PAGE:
How Russian Trolls Imitate American Political Dysfunction

How Russian Trolls Imitate American Political Dysfunction

Suppose you were a vast global conspiracy plotting to foster discord among Americans. How would you approach your task? You might try to spread some salacious but dubious accusations—say, that a politician is a “devotee of Bigfoot erotica.” But that particular charge would feel kind of stale, since a Democratic congressional candidate already lobbed it at her rival this summer. Maybe you could think bigger, and make a video that tries to red-bait a candidate by linking him loosely to George Soros and, from there, even more loosely to “antifa.” But that would be superfluous because the...

read more

Don’t Rebrand the ‘Countering Violent Extremism’ Program—Just End It

The question shouldn't be which groups the program ought to target. It's whether the program should exist at all. For the Southern Poverty Law Center, the move suggests that "President Trump wants the government to stop its efforts to prevent terrorism by far-right extremists." For Jezebel, it's "another victory in a long series of wins for Neo Nazis, the KKK, and other violent and terroristic groups." Salon calls it "pandering to white supremacists." The target of their ire: a plan to rebrand the federal government's Countering Violent Extremism (CVE) program. According to Reuters, which...

read more

FDR’s Internment Policies Haunt Us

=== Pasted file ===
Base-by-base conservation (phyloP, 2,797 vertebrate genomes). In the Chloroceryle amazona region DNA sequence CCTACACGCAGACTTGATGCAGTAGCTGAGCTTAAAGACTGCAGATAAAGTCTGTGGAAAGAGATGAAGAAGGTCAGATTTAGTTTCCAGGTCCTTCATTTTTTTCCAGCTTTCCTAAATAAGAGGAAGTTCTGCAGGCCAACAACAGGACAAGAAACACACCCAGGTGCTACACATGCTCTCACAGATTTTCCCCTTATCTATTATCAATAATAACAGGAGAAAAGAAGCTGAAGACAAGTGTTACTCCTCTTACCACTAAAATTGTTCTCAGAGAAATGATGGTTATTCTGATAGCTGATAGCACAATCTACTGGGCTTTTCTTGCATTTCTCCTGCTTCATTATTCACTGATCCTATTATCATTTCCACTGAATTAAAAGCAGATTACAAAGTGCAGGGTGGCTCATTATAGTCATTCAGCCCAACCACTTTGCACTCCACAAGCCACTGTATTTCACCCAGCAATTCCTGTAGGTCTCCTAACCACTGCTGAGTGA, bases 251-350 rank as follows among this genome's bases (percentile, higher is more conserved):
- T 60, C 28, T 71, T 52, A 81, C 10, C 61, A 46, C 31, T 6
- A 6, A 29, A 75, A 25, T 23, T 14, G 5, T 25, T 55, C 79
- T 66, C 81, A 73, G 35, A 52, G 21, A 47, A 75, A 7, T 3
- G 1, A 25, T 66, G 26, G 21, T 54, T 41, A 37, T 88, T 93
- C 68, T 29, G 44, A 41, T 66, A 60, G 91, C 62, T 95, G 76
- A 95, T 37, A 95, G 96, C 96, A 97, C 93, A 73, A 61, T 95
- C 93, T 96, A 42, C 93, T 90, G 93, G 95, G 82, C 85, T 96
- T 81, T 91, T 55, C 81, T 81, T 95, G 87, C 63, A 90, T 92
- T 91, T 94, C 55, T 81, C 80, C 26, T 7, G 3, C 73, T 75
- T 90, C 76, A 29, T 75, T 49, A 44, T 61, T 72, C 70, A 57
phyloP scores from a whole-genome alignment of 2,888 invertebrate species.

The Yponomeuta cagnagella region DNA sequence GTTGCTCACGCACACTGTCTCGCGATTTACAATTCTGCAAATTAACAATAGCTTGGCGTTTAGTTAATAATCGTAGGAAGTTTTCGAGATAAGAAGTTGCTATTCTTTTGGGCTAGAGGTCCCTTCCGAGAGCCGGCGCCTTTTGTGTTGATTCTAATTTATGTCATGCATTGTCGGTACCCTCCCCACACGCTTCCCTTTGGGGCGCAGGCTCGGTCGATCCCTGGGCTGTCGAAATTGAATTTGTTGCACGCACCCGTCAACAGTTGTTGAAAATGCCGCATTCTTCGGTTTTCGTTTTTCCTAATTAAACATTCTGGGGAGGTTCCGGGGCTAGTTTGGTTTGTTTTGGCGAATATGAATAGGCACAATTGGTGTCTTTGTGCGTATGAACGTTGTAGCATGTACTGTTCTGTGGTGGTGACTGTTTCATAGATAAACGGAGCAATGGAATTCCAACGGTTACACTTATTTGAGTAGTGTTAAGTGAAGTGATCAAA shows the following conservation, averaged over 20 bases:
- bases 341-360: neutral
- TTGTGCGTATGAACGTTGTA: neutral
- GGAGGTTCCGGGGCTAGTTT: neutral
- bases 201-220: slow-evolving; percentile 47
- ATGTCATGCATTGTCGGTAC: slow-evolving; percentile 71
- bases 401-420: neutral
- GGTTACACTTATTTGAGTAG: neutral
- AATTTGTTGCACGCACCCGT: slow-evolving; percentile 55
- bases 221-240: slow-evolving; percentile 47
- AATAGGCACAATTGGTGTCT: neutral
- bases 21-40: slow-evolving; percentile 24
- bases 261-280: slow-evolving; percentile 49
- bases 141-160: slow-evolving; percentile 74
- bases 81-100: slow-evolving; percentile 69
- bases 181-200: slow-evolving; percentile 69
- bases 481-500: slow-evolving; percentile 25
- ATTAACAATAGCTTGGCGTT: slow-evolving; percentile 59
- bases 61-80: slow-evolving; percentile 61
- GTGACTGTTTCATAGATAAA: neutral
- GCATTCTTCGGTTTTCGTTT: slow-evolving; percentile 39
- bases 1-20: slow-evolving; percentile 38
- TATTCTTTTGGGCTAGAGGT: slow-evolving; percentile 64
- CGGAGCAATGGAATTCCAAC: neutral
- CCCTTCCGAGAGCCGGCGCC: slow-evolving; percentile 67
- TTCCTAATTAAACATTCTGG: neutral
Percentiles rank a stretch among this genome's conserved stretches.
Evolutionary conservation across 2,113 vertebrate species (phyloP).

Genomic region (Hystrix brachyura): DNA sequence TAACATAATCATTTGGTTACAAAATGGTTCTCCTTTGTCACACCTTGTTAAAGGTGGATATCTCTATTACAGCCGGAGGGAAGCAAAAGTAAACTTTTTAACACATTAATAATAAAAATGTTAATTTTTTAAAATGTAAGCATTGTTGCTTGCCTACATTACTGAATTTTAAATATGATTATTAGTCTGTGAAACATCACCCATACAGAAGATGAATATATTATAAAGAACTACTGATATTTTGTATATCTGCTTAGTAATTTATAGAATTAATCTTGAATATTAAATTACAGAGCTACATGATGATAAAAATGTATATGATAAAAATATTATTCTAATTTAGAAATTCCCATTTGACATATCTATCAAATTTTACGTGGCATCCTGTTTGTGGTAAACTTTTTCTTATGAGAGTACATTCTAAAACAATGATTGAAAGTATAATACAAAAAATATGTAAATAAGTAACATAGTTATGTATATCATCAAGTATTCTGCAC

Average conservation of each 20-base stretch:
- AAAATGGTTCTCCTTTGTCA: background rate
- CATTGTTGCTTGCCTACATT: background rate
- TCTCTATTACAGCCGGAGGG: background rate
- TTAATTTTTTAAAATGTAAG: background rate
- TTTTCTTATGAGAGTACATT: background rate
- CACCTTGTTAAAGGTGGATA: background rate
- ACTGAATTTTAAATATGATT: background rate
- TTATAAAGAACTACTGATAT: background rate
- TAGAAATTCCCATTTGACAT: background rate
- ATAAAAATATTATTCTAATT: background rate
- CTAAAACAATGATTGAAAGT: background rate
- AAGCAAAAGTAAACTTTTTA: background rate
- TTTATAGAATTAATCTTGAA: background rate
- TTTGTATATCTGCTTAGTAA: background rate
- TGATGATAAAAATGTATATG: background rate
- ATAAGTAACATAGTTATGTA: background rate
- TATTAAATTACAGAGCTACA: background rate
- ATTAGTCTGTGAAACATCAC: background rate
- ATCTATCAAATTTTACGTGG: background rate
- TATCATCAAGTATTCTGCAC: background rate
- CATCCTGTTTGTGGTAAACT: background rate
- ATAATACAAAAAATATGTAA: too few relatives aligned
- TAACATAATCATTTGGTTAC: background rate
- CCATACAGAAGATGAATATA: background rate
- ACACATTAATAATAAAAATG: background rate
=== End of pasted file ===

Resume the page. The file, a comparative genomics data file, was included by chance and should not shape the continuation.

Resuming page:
FDR's Wartime Violations of Civil Liberties Are Not a Good Precedent for Anything And you don't get points for not being as bad. Last night on The Kelly File, Carl Higbie, the spokesman for a pro-Trump PAC, defended the idea of a federal registry of Muslims by citing the World War II–era internment of Japanese Americans as a precedent, weakly adding "call it what you will, it may be wrong":   Megyn Kelly immediately leaped on this, and Higbie quickly declared that he did not in fact favor internment camps. The video then went viral. The video also gave me a dose of deja vu. Last...

read more

Welcome to the Fight Against Unchecked Power

You may have heard of whataboutism—the practice of rejecting criticisms of a regime on the grounds that other regimes do bad things too. Well, whataboutism has a cousin. Call it wherewereyouism: the impatient disdain that civil libertarians start to feel right after an election, when many members of the newly disempowered party suddenly rediscover the virtues of limiting government power. It's an understandable feeling, and I've sometimes been prone to it myself. (Back in 2009, when the Tea Party protests started taking off, my initial response was: "Why weren't you marching when Bush was...

read more


scotthortonshow logosq

coi banner sq2@0.5x

liberty weekly thumbnail

Don't Tread on Anyone Logo

313x0w (1)

Pin It on Pinterest